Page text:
How Politicization Changes the Rules of the Game in Trade Politics: A Case Study on the Transatlantic Trade and Investment Partnership (TTIP)

Friday, July 14, 2017
JWS - Stevenson Lecture Theatre (University of Glasgow)
Dirk Leuffen , Department of Politics and Public Administration, University of Konstanz
The paper argues that politicization largely changes the way trade politics functions in Western democracies. Traditionally, economic issues dominated the debate about the merits and dangers of free trade agreements. In recent years, however, politicization has led to bringing different, often times postmodern issues on the agenda. A case study on decision‐making processes in the context of the Transatlantic Trade and Investment Partnership (TTIP) shows that organized civil society plays a major role for politicizing the issue of trade liberalization in the EU and for extending the dimensionality of the topic. This in turn brings national politicians under pressure, which makes ratification of such trade agreements increasingly difficult. TTIP is a case which highlights successful ‘resistance politics’, and contradicts diagnoses of post‐democracy. At the same time, it underlines that civil society can exercise blocking powers that may substantively harm international cooperation in the future.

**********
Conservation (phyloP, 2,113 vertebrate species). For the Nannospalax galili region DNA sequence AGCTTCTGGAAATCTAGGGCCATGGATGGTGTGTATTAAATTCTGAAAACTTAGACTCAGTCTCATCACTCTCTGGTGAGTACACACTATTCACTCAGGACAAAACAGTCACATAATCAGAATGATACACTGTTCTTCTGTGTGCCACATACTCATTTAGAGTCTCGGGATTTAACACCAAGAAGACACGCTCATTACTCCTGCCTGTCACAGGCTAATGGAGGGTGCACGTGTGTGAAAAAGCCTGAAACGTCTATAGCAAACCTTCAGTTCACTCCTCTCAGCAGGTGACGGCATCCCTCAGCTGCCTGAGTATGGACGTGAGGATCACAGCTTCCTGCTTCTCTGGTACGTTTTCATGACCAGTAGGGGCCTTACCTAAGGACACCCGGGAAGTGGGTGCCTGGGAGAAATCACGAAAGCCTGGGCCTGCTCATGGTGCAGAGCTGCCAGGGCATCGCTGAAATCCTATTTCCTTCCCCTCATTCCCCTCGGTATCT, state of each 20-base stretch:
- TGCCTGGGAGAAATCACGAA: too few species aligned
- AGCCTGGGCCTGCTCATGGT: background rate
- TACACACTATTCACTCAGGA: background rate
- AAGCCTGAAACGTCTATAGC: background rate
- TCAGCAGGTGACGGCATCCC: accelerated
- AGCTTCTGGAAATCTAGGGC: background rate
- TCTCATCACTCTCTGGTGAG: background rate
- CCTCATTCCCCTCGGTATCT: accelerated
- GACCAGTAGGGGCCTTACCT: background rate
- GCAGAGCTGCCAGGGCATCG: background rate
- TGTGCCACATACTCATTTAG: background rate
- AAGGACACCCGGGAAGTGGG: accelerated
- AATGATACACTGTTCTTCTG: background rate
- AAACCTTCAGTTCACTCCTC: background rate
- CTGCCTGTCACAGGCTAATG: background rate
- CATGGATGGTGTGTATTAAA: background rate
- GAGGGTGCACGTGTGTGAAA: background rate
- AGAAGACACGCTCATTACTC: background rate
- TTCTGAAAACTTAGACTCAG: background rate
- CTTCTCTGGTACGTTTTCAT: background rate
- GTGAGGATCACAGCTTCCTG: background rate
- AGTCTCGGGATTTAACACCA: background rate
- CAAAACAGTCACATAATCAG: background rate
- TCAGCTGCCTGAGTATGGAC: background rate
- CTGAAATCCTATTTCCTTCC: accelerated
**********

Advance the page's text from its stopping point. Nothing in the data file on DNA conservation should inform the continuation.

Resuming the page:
• Leuffen_Gunaydin_TTIP_Glasgow_2017.07.04.pdf (430.0 kB)